IM: Do you ever invite your collectors to come watch you create?

CF: Yes. It's the first time in my career that I've actually involved my collectors in the actual creation of the art. It was so exciting to two of my collectors that they bought pieces right then and there after watching this birthing process. And since I'm working with the body it almost does look like a birthing process. When I pour the bronze and it's on fire, it almost looks like veins, and the body coming alive. It's a very unusual experience. Very spiritual.
It really is like a birth, because in the process, the mold is destroyed.


With the first 26 sculptures, each is a god and a goddess. And one looked like the sea, so I named it the Goddess of the Sea, and another one was Aphrodite, and all the different gods and goddesses. They looked to me like they were born of the earth, like they were something from this far away place. It's amazing to be working this way, and I know there are other artists that have free-poured bronze, but no one else has free poured bronze into realistic molds in the manner that I'm doing it. I just make it up as I go. The freedom it's given me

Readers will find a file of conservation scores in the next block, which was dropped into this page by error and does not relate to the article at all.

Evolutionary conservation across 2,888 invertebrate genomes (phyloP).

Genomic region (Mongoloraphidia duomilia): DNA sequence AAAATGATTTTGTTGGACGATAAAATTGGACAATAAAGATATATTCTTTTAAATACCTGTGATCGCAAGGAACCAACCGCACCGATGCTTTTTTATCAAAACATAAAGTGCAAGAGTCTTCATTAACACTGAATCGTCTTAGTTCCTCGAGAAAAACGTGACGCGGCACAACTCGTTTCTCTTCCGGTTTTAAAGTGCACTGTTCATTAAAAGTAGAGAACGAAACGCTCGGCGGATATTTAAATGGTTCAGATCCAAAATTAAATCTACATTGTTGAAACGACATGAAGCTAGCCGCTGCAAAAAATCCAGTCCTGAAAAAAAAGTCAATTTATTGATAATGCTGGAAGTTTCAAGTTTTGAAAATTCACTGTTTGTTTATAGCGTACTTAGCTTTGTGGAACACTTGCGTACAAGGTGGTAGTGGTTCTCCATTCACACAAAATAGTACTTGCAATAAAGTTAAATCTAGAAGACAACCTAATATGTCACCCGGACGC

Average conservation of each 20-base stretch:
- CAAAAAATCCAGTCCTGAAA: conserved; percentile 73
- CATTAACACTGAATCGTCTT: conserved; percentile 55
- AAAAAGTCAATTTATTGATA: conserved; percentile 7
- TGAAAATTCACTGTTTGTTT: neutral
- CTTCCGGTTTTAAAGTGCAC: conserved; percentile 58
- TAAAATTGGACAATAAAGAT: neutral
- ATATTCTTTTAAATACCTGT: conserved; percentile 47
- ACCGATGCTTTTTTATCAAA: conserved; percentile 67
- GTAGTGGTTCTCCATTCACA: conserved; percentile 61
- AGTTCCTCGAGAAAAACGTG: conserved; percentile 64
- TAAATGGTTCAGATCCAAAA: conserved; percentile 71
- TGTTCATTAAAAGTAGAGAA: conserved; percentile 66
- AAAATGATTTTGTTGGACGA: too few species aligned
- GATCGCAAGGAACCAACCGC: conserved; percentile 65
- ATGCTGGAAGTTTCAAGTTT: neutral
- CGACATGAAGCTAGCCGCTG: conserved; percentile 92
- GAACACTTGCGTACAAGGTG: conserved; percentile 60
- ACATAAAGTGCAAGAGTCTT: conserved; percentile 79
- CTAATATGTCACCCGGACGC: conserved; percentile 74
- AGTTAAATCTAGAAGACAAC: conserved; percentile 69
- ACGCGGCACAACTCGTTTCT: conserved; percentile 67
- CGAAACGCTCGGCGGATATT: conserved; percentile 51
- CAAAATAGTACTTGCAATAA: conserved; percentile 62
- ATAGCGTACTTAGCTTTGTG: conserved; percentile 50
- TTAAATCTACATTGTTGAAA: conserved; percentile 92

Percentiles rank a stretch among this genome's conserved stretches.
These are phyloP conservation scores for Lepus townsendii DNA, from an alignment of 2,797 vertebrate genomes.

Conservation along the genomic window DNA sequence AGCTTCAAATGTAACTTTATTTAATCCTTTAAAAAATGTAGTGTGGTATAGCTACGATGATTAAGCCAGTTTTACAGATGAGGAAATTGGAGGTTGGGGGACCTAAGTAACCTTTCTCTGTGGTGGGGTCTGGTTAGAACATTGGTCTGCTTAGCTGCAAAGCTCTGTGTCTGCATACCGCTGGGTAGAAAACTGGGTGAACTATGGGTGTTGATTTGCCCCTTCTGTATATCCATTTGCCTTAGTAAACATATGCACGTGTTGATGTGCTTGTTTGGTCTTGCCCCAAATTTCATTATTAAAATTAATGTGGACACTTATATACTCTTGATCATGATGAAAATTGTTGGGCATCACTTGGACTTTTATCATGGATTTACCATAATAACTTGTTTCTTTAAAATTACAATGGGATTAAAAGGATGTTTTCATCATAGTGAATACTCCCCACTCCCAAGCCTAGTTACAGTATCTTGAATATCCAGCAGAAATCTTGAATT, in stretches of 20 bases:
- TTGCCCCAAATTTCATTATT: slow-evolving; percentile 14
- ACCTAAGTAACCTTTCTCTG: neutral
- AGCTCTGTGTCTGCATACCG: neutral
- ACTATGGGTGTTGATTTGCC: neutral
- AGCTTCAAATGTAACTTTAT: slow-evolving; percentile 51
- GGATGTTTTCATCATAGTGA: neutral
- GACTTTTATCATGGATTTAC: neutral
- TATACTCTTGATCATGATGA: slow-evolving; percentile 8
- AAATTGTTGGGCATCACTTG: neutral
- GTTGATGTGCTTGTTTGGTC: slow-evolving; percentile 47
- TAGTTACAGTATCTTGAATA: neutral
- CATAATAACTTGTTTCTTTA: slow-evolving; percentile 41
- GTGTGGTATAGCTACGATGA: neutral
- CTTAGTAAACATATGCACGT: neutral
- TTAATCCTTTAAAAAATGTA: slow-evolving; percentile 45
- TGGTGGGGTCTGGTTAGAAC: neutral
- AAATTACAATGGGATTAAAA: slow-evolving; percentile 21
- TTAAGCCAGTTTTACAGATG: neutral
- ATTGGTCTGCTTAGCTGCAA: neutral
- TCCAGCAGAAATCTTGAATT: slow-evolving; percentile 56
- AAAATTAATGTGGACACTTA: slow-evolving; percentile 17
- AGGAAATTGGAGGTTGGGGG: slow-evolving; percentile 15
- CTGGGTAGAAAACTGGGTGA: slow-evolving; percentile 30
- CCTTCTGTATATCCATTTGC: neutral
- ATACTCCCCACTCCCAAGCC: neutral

IM: How did you get the idea to include a small sculpture with your book?

CF: I'm creative so my mind is always thinking of what am I trying to do that's different from anybody else. Something that's uniquely me. I chose a sculpture called Kiss, and it's a little girl puckering her lips and throwing a kiss, because to me that's a universal feeling that I want to convey. Taking a picture of something and then seeing it is a totally different thing. Taking it to another dimension. There's a limited edition - only 100 with that particular sculpture. Then I'm going to do the Kiss in free pour. And then each one will be somewhat different.


IM: You've studied astrology and metaphysics at great lengths. How does it appear in your work?

CF: My name means "fireman" and when you ask me about being a spiritual person, when you look at everything all these years I've been Feuerman, and now I'm really working with the fire. And you wonder which came first and how karmic life is.

IM: When did you make that connection?